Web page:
There’s been a great deal of skepticism about the ESG (environmental, social and governance) disclosure regulations being put through U.S. Congress in recent months. Republican control of the Senate and the Donald Trump administration’s tendency toward deregulation, particularly in relation to environmental rules that could curtail the activities of the fossil fuel industry, make it hard for anything related to ESG regulations to gain any traction.
The latest development was the Sept. 27 passing of the ESG Disclosure Simplification Act (during Climate Week, fittingly enough) which mandates the definition of ESG metrics by the Securities and Exchange Commission and makes these metrics far more seamless to audit. But why, despite all the political challenges, should this act become law?
The value of the legislation is not in changing the world in a single, all-powerful legislative swoop; it’s in building momentum. The first big step was seeing these topics discussed in Congress back in July. The passing of the Simplification Act represents another stride forward on ESG disclosure and a real opportunity for the U.S. to lead the way.
Though progress is slow, the movement seems to be inexorably toward mandatory reporting. Chris Burkett, a partner at multinational law firm Baker McKenzie, says: "Under the current state of political affairs in the U.S., I think it's highly unlikely that this will become law in the near term. However, it is certainly a sign of progress that this is on the Congressional agenda. In my view, it is only a matter of time until ESG reporting is mandatory—the trend is clear and investors will ultimately demand it.”
Speaking at a recent conference held by the Task Force on Climate-related Financial Disclosures (TCFD) in Tokyo, Mark Carney, governor of the Bank of England, observed a growing appetite among investors to support companies that understand their climate risks, following research that showed these companies are likely to expand at a faster rate.
There’s a huge value in laws that focus on specific challenges—like climate change, for example—which umbrella terms like 'ESG’ or ‘sustainability’ simply do not capture. It’s a sad fact of life that businesses will recognize the significance of a particular issue only when it bites away at their bottom line. A specific risk is far more tangible, and its financial implications are clear to business leaders. This is why the TCFD has been so successful in gaining traction. Focusing on a single issue that’s framed as a clearly defined business risk generates a sense of urgency among CEOs.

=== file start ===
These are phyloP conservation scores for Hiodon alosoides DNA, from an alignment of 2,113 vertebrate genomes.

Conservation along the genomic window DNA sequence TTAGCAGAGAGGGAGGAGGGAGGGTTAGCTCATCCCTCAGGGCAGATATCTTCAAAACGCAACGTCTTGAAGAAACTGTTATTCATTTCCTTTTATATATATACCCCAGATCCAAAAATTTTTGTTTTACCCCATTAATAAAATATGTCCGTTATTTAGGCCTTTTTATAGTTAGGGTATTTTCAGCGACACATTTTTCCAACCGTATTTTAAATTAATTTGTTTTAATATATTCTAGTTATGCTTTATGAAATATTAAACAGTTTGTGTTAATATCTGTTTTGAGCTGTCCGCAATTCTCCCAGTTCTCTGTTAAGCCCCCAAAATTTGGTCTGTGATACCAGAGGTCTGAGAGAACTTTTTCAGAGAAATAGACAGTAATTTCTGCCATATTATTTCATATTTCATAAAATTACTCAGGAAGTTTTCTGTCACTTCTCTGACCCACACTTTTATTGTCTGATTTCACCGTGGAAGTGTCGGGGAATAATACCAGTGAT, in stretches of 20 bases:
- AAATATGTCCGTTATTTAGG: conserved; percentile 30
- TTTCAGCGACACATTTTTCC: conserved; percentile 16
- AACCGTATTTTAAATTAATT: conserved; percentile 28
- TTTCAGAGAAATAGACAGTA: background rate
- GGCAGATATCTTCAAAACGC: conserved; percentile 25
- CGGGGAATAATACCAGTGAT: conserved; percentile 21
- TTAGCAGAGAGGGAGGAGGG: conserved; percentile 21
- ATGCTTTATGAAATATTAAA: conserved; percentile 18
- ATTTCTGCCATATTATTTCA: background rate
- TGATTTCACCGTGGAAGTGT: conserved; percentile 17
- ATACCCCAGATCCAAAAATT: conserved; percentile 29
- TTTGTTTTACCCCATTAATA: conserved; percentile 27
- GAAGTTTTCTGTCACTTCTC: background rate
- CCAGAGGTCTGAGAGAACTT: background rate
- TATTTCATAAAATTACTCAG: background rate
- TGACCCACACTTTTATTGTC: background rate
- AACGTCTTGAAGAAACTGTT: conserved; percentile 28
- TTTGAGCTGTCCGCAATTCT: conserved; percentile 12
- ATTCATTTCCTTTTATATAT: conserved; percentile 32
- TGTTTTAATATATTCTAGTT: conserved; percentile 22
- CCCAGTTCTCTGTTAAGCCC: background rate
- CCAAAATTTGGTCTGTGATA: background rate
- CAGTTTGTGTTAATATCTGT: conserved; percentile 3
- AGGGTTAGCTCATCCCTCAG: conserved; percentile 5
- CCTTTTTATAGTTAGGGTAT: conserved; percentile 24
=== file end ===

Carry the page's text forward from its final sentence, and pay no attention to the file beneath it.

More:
It is only by discussing environmental issues in the public eye that we can pluck them from the back of executives' minds and bring them to the forefront of corporate thinking. That’s why it’s important for us to see these issues being spoken about in Congress, on the news and in social media. More importantly, policymakers actually went through the effort of putting the Act in writing, for it to be either enacted or built upon.
Passing this legislation is another step toward consistency. Elsewhere, things are happening. The United Kingdom has obliged all listed companies and large asset owners to report on climate-related risks and opportunities in line with the TCFD recommendations by 2022. Relating only to climate change rather than to wider ESG issues, the TCFD gives companies a clear focus for their activities. From what our community is saying, European investors are putting pressure on U.S. companies to align their strategy with the Paris climate agreement. Perhaps as other nations introduce laws that encourage greater environmental awareness, the pressure on the U.S. to do the same will also increase.
Carney said companies should use their next two annual financial reports to test how they document the impact of the climate emergency on their businesses. “The TCFD needs to reach a definitive view of what counts as a high-quality disclosure before they become mandatory,” he said. “In my view the next two reporting periods should balance the urgency of the task and the imperative of getting it right.” Once we derive best practice, we can then go about making it law.
We’re a long way off, but act by act, discussion by discussion, bit by bit, ESG issues are clawing their way into the public consciousness. The ESG Disclosure Simplification Act is another such example. Maybe the act in itself won’t bring about the wholesale change needed, but it’s another step forward. Another blow struck in the fight. In the same way that the reality of global climate change will not go away by itself, demand for disclosure is very much here to stay.
Image credit: Darren Halstead/Unsplash
Marjella Alma is the CEO and co-founder of Datamaran. Marjella believes that the application of artificial intelligence (AI) to corporate sustainability is a game-changer, and partnered with a former Wall Street trader and big data expert to drive her vision into reality.